Simple Structure

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What is a simple structure?

A simple structure is a basic organizational system that a company uses to centralize its operations. Also referred to as the flat structure, a simple management structure is usually characterized by low departmentalization, little work specialization, extensive control, and little-to-no formalization or policies that govern operations. 

In simple terms, there is no multilayered management system or formal departments in a flat structure. Instead, authority is centralized with the Founder, who delegates work to staff directly. Due to the lack of management personnel, employees must report to the business owner in case of any issues. Thus, communication is informal.

A startup is an excellent example of a flat organization because, apart from the owner, there might only be one or two employees who multi-task and oversee the work completed by other employees to ensure the business achieves its goals. Such a structure commands a high degree of collaboration. 

Simple Structure Visualization

What business size do you use simple structure in?

A flat structure is dominated by employees with the leader at the top. It's an organizational structure that only small businesses have because managing the entire workforce as a single person is a task that the leader can only handle to a certain extent. In a startup, for instance, an entrepreneur typically implements a simple structure. Considering the size of the business, it takes no effort to set up a simple structure as it arises and functions naturally.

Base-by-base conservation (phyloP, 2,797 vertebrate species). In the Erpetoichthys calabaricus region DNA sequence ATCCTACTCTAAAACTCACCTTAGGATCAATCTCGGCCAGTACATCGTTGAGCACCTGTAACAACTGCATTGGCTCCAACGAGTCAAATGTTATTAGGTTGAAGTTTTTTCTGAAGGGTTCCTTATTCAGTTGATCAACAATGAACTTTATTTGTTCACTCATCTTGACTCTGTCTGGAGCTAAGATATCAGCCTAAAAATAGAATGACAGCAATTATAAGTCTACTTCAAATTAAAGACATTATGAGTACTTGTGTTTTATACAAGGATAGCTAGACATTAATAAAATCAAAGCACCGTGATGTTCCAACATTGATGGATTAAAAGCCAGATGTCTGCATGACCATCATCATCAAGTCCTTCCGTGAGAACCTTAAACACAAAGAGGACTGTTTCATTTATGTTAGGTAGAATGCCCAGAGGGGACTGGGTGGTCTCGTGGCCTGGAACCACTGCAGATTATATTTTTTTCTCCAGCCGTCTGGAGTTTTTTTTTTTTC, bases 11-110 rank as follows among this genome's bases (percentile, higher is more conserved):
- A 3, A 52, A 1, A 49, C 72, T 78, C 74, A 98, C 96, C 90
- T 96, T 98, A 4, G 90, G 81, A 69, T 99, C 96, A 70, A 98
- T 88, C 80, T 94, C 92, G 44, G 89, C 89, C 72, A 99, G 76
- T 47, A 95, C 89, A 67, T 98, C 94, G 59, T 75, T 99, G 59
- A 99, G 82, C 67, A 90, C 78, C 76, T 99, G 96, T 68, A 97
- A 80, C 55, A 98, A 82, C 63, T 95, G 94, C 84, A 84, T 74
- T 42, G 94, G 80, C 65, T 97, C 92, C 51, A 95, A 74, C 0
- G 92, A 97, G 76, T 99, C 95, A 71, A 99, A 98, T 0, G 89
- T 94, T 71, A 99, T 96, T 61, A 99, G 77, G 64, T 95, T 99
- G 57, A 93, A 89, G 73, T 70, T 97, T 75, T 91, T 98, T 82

During this pre-bureaucratic stage, staff members perform non-specialized tasks without following written rules. The founder and employees collaborate and pitch in on an as-needed basis. Simply put, everyone is a jack of all trades. Although the organization maintains a flat structure in the early startup stage, employees may begin following a few rules and other agreed-upon working procedures as the company advances up the growth cycle.  

What are the advantages of a simple structure?

There are many upsides to using a flat structure. They include:

  • Increased owner control – With no departmental managers to delegate work among the employees, the single leader retains complete control of the organization. That's beneficial for owners who prefer directing the company without having to consult other managers, which accelerates business growth. 
  • Improved efficiency – With no managers to consult, the leader makes decisions quickly. Additionally, they need not involve employees in decision-making unless the decision affects them directly. 
  • Increased responsibility – Employees in a simple structure have more responsibilities than in other organizational models. Each employee affects the business's direction and success because there are no managers responsible for each department's success. Thus, employees are left to manage their time, work hours, and duties. 

What are the weaknesses of a simple structure?

Although a simple structure might have its benefits, it has several shortcomings. They include:

  • Increased owner responsibilities – In an organization with no mid or lower-level managers, the leader is left to make all the decisions and instruct the employees. That leaves the Founder to shoulder more responsibility than any other company employee. 
  • Reduced employee autonomy – While it might be flexible for employees to react quicker, a simple structure centralizes power with a single leader. That prevents employees from expressing ideas and creativity required in dynamic situations. 
  • Potential confusion – In a flat organization, employees are likely to be confused when managing complex tasks because there's no elaborate management structure to specify each individual's roles and responsibilities. 
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